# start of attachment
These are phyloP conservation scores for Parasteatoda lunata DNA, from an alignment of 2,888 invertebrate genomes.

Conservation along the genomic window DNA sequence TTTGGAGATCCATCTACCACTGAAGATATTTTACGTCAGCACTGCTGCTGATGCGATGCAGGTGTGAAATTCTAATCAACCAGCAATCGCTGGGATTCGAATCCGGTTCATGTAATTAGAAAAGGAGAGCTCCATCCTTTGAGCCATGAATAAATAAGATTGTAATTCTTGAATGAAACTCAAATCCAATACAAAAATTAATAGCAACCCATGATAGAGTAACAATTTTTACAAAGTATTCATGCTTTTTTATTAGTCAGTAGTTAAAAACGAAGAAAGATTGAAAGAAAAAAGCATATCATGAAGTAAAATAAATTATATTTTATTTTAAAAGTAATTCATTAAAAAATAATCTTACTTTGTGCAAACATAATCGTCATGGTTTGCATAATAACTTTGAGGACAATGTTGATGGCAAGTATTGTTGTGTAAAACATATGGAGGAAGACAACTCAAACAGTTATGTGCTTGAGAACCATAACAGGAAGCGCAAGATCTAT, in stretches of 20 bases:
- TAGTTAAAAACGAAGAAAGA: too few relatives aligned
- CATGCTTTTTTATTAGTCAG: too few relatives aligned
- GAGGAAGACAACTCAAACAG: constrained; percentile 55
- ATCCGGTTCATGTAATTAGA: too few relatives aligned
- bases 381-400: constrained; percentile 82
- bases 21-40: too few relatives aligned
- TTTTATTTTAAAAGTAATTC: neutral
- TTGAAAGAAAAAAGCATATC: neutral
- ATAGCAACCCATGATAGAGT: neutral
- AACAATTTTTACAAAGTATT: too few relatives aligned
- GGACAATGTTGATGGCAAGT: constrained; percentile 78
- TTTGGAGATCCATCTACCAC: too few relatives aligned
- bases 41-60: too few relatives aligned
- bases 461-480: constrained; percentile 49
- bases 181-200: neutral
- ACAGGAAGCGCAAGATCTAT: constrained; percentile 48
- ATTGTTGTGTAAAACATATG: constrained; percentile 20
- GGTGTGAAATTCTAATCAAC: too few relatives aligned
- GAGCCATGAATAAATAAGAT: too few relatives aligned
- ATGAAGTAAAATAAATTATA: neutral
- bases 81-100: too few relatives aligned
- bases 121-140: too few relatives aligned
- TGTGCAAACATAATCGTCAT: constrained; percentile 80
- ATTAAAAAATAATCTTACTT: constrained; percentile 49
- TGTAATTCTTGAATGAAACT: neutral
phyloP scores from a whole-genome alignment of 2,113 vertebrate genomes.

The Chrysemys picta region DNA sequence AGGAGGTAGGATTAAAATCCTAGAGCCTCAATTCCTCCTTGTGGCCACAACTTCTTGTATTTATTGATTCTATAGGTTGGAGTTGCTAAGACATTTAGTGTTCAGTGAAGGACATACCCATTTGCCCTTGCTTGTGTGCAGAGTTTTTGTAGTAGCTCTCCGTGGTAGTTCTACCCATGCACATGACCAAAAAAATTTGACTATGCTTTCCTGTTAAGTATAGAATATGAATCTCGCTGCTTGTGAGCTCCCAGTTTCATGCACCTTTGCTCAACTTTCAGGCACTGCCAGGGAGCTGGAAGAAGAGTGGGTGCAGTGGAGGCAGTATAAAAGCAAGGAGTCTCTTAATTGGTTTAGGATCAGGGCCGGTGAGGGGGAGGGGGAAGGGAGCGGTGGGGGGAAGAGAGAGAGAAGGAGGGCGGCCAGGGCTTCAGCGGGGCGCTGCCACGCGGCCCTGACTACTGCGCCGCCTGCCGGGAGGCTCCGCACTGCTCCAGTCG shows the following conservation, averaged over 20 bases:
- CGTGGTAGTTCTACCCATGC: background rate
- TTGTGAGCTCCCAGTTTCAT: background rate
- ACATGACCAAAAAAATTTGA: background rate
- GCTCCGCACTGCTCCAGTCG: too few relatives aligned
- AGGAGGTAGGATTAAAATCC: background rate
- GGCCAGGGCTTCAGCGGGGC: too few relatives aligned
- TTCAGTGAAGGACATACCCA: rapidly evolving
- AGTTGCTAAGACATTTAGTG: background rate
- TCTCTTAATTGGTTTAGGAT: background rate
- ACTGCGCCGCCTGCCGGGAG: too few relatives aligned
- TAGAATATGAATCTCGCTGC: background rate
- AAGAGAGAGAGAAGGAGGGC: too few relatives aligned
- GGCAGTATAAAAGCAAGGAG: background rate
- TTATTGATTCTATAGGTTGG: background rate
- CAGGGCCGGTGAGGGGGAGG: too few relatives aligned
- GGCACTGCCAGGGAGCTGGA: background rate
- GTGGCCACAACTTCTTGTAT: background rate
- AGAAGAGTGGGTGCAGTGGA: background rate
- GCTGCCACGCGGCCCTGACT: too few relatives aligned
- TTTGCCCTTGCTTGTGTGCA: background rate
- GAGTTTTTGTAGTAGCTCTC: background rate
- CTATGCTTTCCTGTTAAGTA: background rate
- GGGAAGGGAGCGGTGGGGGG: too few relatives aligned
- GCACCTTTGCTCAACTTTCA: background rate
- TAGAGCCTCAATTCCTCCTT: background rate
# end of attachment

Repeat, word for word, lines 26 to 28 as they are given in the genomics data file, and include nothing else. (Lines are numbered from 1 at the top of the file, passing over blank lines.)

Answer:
- ATTAAAAAATAATCTTACTT: constrained; percentile 49
- TGTAATTCTTGAATGAAACT: neutral
phyloP scores from a whole-genome alignment of 2,113 vertebrate genomes.